I’ve tried to search the forum, but I can’t find the answer to my (simple) question. I just want to know if the word count is with or without spaces, and how can I show both or choose what I want counted?
Er, are you asking spaces to be counted as words?
Performing word counts in software have been pretty standardised over the last, um, 15 years or so. Basically you loop through the document sequentially, and every time you encounter a space, you increment the word count.
(unless that space is preceded by another space, a new line, certain punctuation characters - well, there are many provisos to get it right, but the basic process remains the same)
Generally, spaces aren’t counted in addition to words because, in fact, the spaces are how the software decides when to increment the word count. I suppose you could have the software increment the count twice to account for the space but…um…why would you want that? Spaces aren’t words, just like blank canvases aren’t really pictures (and when they are, it’s usually in a situation where word count/paint quantity doesn’t really matter).
No, sorry. Word count is ok, what I meant was sign counts… Sorry.
What are sign counts? And why do they matter? Most publishers only need a rounded-up word count. If you’re story or piece is around 2,500 words for example, that’s all they need to know. Not 2,505 or even 2,550.
And in Scrivener you just highlight all the docs in the binder you want a total word count for, select, Edit Scrivenings, and total word count appears in the footer. Couldn’t be easier.
I think the OP means character counts, which I believe are used instead of word count in many non-Anglophone countries.
Spaces are included in the character count, according to my simple-minded test: press space and watch the character count go up by one. Repeat until convinced…
Yes, spaces are counted in the character count - though you can see a character count that doesn’t include spaces too by going to View > Statistics > Text Statistics.
Great, now I know… Editors want char counts with or without spaces… According to their whims, I guess.
This is a question that really intrigues me: is there a universally accepted, assumed average, number of character per word, when an editor asks for X number of words.
Obviously, in terms of X square inches of blocks of text (which I
m assuming, is what the editor is trying to determine, when he states the required word count), an average character count of six per word, is 33% larger than an average of 4. Its a pretty inaccurate way to determine anything, as far as I can see. Whereas a character count that includes spaces, will tell him almost to the sq in, how much he has to accommodate.
I suppose what I`m asking, is: why word count, as opposed to character?
Yes, and why would some of my editors want a character count with spaces and some without?
It might be historical…
When I was a young journalist working on magazines, we had manual typewriters. To enable us to write to fit, we typed into fairly narrow margins - say 45 characters - keeping words whole for ease of reading, but trying to balance long lines with short ones. Then, when we sent the paper off to the typesetters, we had a reasonable chance that the number of lines we’d written would match the lines we got back, and the page layout would be simplified. If we got everything right, we could be accurate to within a few lines on a four or five page feature, and the editing required would be minimised (always better to write a little too much - easier to cut than fill…).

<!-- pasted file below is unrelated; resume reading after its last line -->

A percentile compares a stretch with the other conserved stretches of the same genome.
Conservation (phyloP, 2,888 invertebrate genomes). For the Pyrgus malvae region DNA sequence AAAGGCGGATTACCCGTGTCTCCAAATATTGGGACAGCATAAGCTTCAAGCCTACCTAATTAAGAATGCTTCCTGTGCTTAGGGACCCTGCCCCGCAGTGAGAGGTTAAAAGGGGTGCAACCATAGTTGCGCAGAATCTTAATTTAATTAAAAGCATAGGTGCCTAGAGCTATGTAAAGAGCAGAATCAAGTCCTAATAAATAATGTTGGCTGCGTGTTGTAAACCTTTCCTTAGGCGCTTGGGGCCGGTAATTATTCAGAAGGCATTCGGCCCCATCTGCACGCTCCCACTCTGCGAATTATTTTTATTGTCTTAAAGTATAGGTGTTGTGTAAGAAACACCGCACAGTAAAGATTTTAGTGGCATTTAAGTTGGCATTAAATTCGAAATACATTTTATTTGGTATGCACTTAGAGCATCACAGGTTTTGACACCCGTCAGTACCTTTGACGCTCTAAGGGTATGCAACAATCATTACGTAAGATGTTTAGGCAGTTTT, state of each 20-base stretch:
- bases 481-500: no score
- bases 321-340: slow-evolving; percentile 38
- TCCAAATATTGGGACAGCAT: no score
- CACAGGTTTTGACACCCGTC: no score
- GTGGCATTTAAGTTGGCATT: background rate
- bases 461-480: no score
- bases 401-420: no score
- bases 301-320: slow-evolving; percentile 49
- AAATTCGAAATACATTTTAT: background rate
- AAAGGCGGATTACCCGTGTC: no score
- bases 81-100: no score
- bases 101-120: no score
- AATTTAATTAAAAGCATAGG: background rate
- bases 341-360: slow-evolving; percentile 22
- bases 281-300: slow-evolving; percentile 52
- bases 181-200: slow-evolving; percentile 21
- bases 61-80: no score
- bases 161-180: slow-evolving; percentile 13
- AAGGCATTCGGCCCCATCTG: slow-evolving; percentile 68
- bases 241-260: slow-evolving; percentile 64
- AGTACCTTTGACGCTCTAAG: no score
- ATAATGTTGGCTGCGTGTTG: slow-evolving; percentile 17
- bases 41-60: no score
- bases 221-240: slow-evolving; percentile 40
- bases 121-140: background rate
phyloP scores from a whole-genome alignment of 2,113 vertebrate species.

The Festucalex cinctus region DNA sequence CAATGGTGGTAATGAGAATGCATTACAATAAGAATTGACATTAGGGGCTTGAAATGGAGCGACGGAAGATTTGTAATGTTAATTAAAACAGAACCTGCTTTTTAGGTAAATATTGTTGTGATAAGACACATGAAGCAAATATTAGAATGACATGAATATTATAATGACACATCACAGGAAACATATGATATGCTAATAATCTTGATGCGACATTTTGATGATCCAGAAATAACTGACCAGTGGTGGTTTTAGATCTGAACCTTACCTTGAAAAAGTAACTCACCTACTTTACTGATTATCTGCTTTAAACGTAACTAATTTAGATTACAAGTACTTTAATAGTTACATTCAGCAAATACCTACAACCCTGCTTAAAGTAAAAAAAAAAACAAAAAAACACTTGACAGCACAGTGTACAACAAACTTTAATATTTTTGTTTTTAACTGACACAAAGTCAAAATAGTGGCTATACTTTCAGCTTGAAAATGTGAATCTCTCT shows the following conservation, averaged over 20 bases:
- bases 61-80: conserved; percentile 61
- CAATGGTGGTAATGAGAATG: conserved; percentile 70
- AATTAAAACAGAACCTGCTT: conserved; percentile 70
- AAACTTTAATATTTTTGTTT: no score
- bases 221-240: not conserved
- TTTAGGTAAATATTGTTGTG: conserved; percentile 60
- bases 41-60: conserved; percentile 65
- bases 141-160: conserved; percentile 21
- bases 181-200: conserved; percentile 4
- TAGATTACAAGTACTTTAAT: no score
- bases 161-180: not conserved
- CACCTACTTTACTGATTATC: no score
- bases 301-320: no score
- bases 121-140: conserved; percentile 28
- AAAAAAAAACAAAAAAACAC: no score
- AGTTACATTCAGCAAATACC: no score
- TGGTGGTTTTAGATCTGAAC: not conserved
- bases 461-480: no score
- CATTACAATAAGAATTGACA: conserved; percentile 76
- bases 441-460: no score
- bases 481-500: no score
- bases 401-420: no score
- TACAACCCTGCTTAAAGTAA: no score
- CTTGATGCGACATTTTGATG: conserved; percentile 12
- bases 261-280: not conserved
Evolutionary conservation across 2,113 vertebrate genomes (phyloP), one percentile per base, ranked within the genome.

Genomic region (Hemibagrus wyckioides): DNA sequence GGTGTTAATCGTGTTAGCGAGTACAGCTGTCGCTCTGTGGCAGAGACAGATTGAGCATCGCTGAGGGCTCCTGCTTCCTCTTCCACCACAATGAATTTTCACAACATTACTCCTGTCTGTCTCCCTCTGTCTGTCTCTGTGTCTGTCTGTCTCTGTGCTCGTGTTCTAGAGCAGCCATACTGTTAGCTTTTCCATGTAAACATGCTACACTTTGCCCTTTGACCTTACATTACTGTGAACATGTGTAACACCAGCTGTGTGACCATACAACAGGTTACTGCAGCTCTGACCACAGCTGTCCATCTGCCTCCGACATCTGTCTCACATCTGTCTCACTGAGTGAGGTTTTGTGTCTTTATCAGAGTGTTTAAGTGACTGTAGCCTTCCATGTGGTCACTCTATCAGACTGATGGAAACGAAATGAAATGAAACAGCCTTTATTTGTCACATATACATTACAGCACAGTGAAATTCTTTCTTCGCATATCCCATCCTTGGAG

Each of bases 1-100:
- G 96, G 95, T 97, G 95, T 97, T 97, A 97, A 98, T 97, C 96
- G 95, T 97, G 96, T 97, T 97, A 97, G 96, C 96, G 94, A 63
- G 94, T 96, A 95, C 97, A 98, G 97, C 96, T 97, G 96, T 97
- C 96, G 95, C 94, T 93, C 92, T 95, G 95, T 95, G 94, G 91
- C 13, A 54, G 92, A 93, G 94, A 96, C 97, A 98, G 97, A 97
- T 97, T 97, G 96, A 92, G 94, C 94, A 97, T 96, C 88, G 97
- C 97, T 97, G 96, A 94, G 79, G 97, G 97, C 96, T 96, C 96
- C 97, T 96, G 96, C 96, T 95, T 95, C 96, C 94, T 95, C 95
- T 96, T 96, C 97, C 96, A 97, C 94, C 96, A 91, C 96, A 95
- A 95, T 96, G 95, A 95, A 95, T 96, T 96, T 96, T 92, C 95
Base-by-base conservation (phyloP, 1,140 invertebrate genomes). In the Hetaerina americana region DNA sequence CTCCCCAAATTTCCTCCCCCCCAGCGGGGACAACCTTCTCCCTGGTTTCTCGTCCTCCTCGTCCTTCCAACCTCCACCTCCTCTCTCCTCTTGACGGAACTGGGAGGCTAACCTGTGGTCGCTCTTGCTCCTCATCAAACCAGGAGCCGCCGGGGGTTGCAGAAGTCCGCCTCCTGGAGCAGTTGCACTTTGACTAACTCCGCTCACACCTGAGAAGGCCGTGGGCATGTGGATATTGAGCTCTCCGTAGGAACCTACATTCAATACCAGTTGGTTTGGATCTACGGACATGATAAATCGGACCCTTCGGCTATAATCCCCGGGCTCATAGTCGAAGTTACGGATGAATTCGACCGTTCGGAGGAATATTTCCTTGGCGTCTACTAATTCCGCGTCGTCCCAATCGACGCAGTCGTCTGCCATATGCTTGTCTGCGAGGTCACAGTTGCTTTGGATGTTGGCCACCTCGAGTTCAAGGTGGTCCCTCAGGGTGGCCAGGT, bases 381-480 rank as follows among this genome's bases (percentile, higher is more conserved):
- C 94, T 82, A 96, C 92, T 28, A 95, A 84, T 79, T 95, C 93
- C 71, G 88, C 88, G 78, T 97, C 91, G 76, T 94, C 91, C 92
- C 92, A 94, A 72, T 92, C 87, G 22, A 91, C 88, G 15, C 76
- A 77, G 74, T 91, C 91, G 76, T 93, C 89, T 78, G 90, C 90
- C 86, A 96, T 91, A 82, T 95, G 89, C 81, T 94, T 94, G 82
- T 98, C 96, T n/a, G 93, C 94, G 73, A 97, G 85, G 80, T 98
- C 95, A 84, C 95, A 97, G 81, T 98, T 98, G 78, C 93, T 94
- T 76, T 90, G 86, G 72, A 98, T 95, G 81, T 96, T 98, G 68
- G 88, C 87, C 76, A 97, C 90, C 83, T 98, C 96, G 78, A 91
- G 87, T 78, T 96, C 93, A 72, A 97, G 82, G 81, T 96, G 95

The best contributors (the one’s we’d “trained”) worked the same way, so that we could get a good idea of the length of the piece (and edit it easily to fit). Thus a character/line count was what worked best.
Some contributors (and some magazines/editors) would prefer to commission a number of words, knowing that (say) 500 words would make 2 pages with two pix and a headline and intro. But even so, they would often specify the line lengths for the submitted manuscript to make sub-editing easier. Some places even had specially printed paper to use.
In Fleet Street in the early 80s, you got a very old typewriter, sheets of bog paper, told to use 45 character lines, and then had to suffer the jibes from the subs who would render your copy readable.
Things have moved on a little…
What a great forum, much to learn about the tricks of the trade and great anecdotes as well. Is there anyway I can change the keyboard shortcut for text statistics? I need to check that quite alot - a button would be nice…
…so really, word count, irrespective of what ever size, or use the words are put to, it will only ever be, a crude /rough approximation of the area coverage of text. I
m assuming thats all the editor needs.
Thanks for your reply Gareth
steastu. welcome on board the Good Ship Scrivener
The default key command (Shift-Alt-Cmd-S) is a little hefty if you need it to be trigger happy, I agree. There’s no toolbar button available for it, I’m afraid. However, I believe you should be able to override the default keyboard shortcut via System Preferences > Keyboard & Mouse > Keyboard Shortcuts. Hit the + button at the base of this pane, and enter the exact Menu command ‘Text Statistics’ into the Menu Title field (after selecting Scrivener as the application). You should be able to add any command that ISN’T already defined in the application.
I suggest Cmd-4, since it’s sort of like ‘Text view’ ‘Corkboard View’ ‘Bottom Toolbar view’ ‘Text Statistics’ along the top of your key row.
I just tested that command, and it works fine.
Thank you, now itÂ´s Cmd-4 here, too…
and, boy, am I glad the forum is back. IÂ´m so glad I found Scrivener, great app.